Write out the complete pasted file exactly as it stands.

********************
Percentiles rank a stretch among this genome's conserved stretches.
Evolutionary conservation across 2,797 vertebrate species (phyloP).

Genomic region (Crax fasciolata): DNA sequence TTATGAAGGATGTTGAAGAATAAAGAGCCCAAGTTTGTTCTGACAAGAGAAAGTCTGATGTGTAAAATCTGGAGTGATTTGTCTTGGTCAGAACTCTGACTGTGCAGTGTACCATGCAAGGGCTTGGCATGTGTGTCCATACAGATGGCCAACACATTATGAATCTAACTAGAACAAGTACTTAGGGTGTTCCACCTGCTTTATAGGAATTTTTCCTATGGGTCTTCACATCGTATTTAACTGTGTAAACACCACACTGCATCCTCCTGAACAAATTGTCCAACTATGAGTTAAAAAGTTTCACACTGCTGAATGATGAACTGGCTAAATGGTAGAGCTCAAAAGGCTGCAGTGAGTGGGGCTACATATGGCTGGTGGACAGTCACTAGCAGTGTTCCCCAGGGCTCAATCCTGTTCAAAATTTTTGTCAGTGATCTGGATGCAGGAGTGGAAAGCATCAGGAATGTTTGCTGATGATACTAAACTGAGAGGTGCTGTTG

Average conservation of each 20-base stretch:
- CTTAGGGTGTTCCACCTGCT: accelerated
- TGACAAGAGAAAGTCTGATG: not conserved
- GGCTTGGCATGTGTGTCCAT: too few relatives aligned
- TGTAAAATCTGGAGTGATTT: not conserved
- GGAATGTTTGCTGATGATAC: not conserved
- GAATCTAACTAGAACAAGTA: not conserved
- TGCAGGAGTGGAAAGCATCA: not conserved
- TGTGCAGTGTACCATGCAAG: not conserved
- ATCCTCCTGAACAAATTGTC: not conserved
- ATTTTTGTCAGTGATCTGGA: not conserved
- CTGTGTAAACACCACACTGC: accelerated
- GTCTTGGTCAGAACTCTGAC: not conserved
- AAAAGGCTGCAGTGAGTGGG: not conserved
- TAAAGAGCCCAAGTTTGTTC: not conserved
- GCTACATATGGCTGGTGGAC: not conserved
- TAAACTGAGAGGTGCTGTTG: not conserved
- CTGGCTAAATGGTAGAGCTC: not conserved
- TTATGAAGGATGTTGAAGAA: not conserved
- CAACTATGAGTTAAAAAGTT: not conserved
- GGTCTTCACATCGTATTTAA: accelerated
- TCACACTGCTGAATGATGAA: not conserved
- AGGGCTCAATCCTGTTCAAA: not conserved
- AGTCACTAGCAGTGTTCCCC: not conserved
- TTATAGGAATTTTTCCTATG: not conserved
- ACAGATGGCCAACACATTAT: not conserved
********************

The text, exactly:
Percentiles rank a stretch among this genome's conserved stretches.
Evolutionary conservation across 2,797 vertebrate species (phyloP).

Genomic region (Crax fasciolata): DNA sequence TTATGAAGGATGTTGAAGAATAAAGAGCCCAAGTTTGTTCTGACAAGAGAAAGTCTGATGTGTAAAATCTGGAGTGATTTGTCTTGGTCAGAACTCTGACTGTGCAGTGTACCATGCAAGGGCTTGGCATGTGTGTCCATACAGATGGCCAACACATTATGAATCTAACTAGAACAAGTACTTAGGGTGTTCCACCTGCTTTATAGGAATTTTTCCTATGGGTCTTCACATCGTATTTAACTGTGTAAACACCACACTGCATCCTCCTGAACAAATTGTCCAACTATGAGTTAAAAAGTTTCACACTGCTGAATGATGAACTGGCTAAATGGTAGAGCTCAAAAGGCTGCAGTGAGTGGGGCTACATATGGCTGGTGGACAGTCACTAGCAGTGTTCCCCAGGGCTCAATCCTGTTCAAAATTTTTGTCAGTGATCTGGATGCAGGAGTGGAAAGCATCAGGAATGTTTGCTGATGATACTAAACTGAGAGGTGCTGTTG

Average conservation of each 20-base stretch:
- CTTAGGGTGTTCCACCTGCT: accelerated
- TGACAAGAGAAAGTCTGATG: not conserved
- GGCTTGGCATGTGTGTCCAT: too few relatives aligned
- TGTAAAATCTGGAGTGATTT: not conserved
- GGAATGTTTGCTGATGATAC: not conserved
- GAATCTAACTAGAACAAGTA: not conserved
- TGCAGGAGTGGAAAGCATCA: not conserved
- TGTGCAGTGTACCATGCAAG: not conserved
- ATCCTCCTGAACAAATTGTC: not conserved
- ATTTTTGTCAGTGATCTGGA: not conserved
- CTGTGTAAACACCACACTGC: accelerated
- GTCTTGGTCAGAACTCTGAC: not conserved
- AAAAGGCTGCAGTGAGTGGG: not conserved
- TAAAGAGCCCAAGTTTGTTC: not conserved
- GCTACATATGGCTGGTGGAC: not conserved
- TAAACTGAGAGGTGCTGTTG: not conserved
- CTGGCTAAATGGTAGAGCTC: not conserved
- TTATGAAGGATGTTGAAGAA: not conserved
- CAACTATGAGTTAAAAAGTT: not conserved
- GGTCTTCACATCGTATTTAA: accelerated
- TCACACTGCTGAATGATGAA: not conserved
- AGGGCTCAATCCTGTTCAAA: not conserved
- AGTCACTAGCAGTGTTCCCC: not conserved
- TTATAGGAATTTTTCCTATG: not conserved
- ACAGATGGCCAACACATTAT: not conserved